By Nick Schager
The Holocaust is a serious subject. And November and December is serious subject matter time in Hollywood. No surprise, then, that every awards season sees its fair share of dramas set in and around WWII concentration camps. But even in light of this predictable pattern, 2008 has, to put it diplomatically, lost its freakin’ mind. In the last two months of this year, there will have been six — SIX?!? — films released that, in one way or another, deal with Nazis. Part of the problem is simply quality, as all of these releases barely rise to the level of mediocre. Yet the issue of quantity seems just as troubling, as their basic, simultaneous existence calls into question not only the continuing viability of extracting drama from this most momentous (and, consequently, well-trod) of historical tragedies, but also, fundamentally, the growing absence of originality or ingenuity in mainstream cinema, especially during the Oscar-hungry stretch run.
To even suggest putting Holocaust dramas on hiatus is probably going to be taken by some as an example of insulting ignorance on the part of yours truly. Yet when viewed in the context of 15 years worth of post-“Schindler’s List” cinema, the recent preponderance of highfalutin’ cinematic sagas about the “Final Solution” has created a situation in which there’s virtually nothing left to say about anything — about heroism, sacrifice, cowardliness, treachery, collusion, intolerance, mass hysteria, etc. — through the prism of Nazi Germany. What we’re left with are stories that either regurgitate familiar lessons about the Holocaust, or ones that use the genocide to give added weight and importance to their stock morality play lessons. The following sextet is a collection of such functional, faux-prestigious dullness that the greatest moviegoing tribute one could pay to those who perished in (or survived) the death camps would be to skip this dispiriting lot and instead rent “The Sorrow and the Pity.”
“The Boy in the Striped Pajamas”
In Mark Herman’s adaptation of John Boyne’s novel, an eight-year-old German boy befriends a Jewish kid through a concentration camp’s fence, wholly oblivious — as the title implies — to the fact that the former is a prisoner rather than simply too lazy to get dressed for the day. This premise is, ahem, problematic on a number of levels (is the German kid dim? Since when could Jews loiter about camps’ barbed wire fences?), and its child’s perspective hardly enhances truths apparent to anyone over the age of, well, eight. The result is an overwrought clunker that comes off like a parody being played straight.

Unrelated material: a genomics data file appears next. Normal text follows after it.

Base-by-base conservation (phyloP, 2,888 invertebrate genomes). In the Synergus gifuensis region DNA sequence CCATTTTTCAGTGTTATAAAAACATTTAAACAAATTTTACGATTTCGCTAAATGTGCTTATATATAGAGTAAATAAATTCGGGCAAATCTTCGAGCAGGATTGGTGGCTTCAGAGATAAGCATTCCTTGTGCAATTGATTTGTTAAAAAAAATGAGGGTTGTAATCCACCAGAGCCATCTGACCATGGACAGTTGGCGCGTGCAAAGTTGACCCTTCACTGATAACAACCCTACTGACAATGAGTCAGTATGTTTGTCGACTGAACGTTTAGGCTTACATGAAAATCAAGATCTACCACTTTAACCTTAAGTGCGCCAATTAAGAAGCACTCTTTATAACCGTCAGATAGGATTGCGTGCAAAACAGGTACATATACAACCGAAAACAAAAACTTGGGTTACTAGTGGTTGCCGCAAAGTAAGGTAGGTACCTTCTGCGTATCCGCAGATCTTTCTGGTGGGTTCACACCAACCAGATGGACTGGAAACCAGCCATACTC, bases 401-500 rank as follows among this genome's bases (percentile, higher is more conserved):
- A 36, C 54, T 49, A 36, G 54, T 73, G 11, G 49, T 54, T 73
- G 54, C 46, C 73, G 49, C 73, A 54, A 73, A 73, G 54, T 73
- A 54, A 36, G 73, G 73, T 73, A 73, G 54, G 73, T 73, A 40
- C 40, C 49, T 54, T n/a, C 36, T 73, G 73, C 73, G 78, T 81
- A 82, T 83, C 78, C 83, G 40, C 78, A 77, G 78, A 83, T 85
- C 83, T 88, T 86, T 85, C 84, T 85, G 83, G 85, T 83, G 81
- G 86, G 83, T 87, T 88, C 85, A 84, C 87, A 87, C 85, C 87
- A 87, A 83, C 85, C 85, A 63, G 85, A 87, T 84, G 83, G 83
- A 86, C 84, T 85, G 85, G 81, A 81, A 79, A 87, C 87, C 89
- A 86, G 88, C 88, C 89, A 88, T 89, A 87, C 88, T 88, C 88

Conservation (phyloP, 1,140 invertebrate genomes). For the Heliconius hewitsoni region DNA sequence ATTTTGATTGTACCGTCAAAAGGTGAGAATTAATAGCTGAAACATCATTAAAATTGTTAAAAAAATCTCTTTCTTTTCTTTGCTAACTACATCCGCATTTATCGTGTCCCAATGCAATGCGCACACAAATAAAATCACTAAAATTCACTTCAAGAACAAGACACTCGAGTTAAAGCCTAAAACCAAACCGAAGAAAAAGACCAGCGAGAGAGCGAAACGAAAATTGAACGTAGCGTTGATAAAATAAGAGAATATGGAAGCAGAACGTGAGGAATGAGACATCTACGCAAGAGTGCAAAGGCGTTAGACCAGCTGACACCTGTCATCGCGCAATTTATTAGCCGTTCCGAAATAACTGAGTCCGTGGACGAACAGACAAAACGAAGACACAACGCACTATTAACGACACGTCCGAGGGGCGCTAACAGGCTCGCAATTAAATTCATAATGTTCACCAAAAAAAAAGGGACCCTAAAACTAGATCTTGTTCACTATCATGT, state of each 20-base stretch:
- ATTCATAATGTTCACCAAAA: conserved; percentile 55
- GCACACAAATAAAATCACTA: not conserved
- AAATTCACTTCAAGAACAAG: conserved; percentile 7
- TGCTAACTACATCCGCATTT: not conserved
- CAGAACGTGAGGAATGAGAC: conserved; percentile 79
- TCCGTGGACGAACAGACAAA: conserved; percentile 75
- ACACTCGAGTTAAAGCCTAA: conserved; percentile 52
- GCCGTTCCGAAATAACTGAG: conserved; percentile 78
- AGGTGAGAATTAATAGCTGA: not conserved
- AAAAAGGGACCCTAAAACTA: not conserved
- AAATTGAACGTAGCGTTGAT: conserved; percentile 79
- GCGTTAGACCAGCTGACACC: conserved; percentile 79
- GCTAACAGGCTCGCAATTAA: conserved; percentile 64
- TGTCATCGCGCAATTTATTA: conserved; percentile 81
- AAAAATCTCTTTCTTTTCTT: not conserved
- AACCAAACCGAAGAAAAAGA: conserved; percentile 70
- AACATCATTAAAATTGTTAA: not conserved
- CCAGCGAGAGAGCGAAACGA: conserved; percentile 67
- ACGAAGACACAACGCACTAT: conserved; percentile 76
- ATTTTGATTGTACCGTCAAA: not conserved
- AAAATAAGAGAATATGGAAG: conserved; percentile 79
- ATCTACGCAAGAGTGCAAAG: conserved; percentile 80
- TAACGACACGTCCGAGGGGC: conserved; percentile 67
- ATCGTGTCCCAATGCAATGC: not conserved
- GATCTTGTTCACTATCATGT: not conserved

This film is in effect Paul Schrader’s “Dog People”; Jeff Goldblum’s popular German clown (shades of Jerry Lewis’ infamous “The Day the Clown Cried”) grapples with the trauma of having been made during the war to act like a pooch by Willem Dafoe’s concentration camp commandant. Lucky for him, a boy conveniently shows up in his cuckoo ward behaving just like a dog — redemptive healing, here we come! Schrader treats his material seriously, but between the canine role-playing, Goldblum’s unchecked overacting and the third-act appearance of a burning bush (don’t ask), it’s no wonder the film is tonally helter-skelter.
Like “Adam Resurrected,” “Good”‘s most powerful moment involves a death-march serenade by violin. Other than helping to cement this as 2008’s defining Holocaust-movie image, however, Vicente Amorim’s film (an adaptation of C.P. Taylor’s 1981 play) merely uses Nazi Germany as an obvious, easy setting for its complicity-via-passive-acquiescence sermon. As the spineless professor who goes with the world-domination flow rather than standing up for his ideals, Viggo Mortensen effectively, and aptly, dials down the hunkiness. Once 20 minutes have passed and the central point about human behavior has been definitively made, however, the urge to see the “Lord of the Rings” star broadsword someone becomes overwhelming.
There’s plenty of talk in Stephen Daldry’s film about a German teenage boy’s relationship with an older woman who, it turns out, was an SS guard years earlier. And it all amounts to: “Paging Mr. Oscar!” One of those prim-and-proper sub-“Masterpiece Theater” efforts that equates “tastefulness” with intelligence, Daldry’s follow-up to “The Hours” is ostensibly interested in the German population’s conflicted feelings over the horrific WWII actions of their ancestors, though the real focuses that emerge are Kate Winslet’s gawked-over nude body in Part I, and her lacking old-age makeup in Part II. Exploiting the Holocaust for shallow psychologizing and sexual MILF fantasies? Now there’s something to feel guilty about.
“Defiance” and “Valkyrie”
Daniel Craig! Tom Cruise! Killing Nazis, or dyin’ tryin’! Phooey with moral complexity and ghastly tragedy — we need a hero, and preferably, he’s gotta be strong and he’s gotta be fast and he’s gotta be fresh from the fight. Directors Ed Zwick and Bryan Singer clearly agree, lavishing googly-eyed affection on their respective National Socialist haters — Craig’s freedom fighter, who created safe haven communities for his Jewish brethren in the Belarussian forest, and Cruise’s wannabe Hitler assassin — who can deliver guns-and-explosions action under a “true story” guise. And, in Cruise’s case, can do so while wearing an awesome eye patch to boot! Who said the Holocaust wasn’t fun?
[Photos: “The Boy in the Striped Pajamas,” Miramax Films, 2008; “Adam Resurrected,” Bleiberg Entertainment, 2008; “Defiance,” Paramount Vantage, 2008]